In Turkey, it is quite popular to buy a common anabolic steroid, Pingmittel, even in destinations with a high level of tourism. In fact, this is one of three substances tourists can get without a prescription, unlike their home country.
For its ability to source some drugs without a prescription, Turkey has become a popular destination for medical tourists. Tourists flock here because, well, medicine is dirt cheap here. Straight from the shelf, a tourist knows that they can from the shelf pick up a headache remedy for only EUR 0.65 a pack; much cheaper than on mainland Europe.
For a tube of Wundsalbe, significant savings can be made. 1.40 will get you a pack compared with EUR 4.11 back in Europe. Similar savings can be found for stomach tablets, even the large packs. For these, a pharmacist in Turkey will charge only EUR 2.66 without a prescription, in contrast with EUR 10.56 in Europe.
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Occasionally, a pharmacist will try to make excuses. They may state that supposedly in Turkey it is simply not possible to obtain medication without a prescription. This type of response is well known to be nonsense, as many tourists are already aware of Turkish pharmacists relaxed attitude to following state regulation.
In Turkey, generally speaking, pharmacists are happy for tourists to acquire medicine without a prescription, as long as they pay the asking rate. As I’ve stated previously, the costs are reasonable compared with mainland Europe, therefore, there really is little concern that the tourists will pay for the privilege. Especially for popular drugs such as Viagra, there is always going to be a sufficient level of demand.
Nevertheless, drugs conveniently bought in Turkey must be declared when re-entering Europe. For customs officials, just one flight arriving from Turkey can create a lot of work. And tourists may experience some of the hiccups involved in importing prescription medicine. To ensure everything is declared adequately, travelers have been known to be subject to a frisking from head to tow. You can almost see the headline now – “Bought cheap in Turkey and paid dearly at customs”.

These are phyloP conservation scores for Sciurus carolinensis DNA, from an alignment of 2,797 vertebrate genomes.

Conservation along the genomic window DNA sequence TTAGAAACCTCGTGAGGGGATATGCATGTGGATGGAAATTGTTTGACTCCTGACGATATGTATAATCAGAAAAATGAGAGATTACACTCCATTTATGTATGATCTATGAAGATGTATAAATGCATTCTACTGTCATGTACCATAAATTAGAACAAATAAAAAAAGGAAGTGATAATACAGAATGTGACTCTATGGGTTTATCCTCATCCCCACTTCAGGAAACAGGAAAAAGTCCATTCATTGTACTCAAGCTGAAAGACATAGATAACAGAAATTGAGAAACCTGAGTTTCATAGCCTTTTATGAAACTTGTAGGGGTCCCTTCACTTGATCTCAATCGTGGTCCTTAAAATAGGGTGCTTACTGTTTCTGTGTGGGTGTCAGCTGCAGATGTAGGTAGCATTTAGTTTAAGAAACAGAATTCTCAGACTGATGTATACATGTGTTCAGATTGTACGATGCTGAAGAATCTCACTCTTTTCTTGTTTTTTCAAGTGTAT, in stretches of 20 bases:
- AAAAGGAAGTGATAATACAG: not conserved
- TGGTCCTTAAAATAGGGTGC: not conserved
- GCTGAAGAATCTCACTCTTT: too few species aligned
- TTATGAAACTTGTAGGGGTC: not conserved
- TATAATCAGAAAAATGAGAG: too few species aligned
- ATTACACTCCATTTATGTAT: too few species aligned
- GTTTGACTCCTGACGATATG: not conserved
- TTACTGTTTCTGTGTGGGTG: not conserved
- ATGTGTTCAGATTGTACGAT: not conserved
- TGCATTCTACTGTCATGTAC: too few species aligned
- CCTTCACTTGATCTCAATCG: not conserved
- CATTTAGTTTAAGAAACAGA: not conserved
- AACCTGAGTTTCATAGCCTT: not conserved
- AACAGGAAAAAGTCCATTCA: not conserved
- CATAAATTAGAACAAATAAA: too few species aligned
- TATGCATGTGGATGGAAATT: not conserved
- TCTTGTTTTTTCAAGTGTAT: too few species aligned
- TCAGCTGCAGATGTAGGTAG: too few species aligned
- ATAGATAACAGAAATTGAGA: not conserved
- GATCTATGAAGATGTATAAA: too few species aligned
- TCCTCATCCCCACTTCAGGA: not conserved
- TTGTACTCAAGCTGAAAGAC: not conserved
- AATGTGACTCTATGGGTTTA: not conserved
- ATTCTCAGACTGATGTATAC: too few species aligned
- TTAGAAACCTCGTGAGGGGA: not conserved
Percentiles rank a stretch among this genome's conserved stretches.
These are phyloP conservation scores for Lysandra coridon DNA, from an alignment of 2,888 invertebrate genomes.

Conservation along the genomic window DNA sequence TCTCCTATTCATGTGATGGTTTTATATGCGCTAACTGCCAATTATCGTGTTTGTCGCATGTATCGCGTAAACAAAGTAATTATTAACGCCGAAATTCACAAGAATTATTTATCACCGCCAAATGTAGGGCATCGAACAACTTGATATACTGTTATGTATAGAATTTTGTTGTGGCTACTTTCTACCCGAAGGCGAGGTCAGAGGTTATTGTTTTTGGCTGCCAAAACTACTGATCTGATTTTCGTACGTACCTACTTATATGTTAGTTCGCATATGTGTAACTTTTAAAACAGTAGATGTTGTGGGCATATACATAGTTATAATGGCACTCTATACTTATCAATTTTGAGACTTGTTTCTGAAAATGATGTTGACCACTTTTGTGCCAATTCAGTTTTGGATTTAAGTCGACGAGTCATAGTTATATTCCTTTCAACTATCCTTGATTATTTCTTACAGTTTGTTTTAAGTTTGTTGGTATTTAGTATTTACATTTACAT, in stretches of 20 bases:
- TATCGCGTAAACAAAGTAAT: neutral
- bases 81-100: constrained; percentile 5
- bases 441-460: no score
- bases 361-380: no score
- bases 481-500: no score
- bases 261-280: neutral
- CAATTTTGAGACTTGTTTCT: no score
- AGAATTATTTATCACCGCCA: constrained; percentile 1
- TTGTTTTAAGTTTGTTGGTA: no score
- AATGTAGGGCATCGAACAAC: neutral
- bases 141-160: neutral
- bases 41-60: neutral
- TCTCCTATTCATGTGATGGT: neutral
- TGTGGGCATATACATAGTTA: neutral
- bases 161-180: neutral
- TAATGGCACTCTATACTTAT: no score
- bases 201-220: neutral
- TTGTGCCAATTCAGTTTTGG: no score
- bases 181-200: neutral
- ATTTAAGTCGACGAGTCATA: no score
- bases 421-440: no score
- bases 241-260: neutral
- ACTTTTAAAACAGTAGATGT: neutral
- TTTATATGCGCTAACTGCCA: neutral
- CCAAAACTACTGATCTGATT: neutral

Because the importation of drugs in XXL format is prohibited, the medicine should be consumed within 90 days. If you are caught breaching these rules, you can be penalised with a fine of up to EUR 5,000 – which is a considerable penalty to pay personally. If you’re going to be caught, you better hope that you got your money’s worth. What’s the reason for the tightening of import controls, you may ask? Turkey is becoming well known for counterfeit medicines, stemming the flow of imports is a way to fight back.
Do you get the intention? After a few minutes of having customs ruffling through your bags, you may wish that you hadn’t gone overboard with your spending spree. My most recent attempt provided to be quite a hassle, as I had packed most of my imported drugs into my large suitcase. When I opened it up to a group of onlookers they had a look of shock on their face.
If you are really keen, you could even try this on your next holiday, but honestly, I wouldn’t recommend it. Stick to the beach.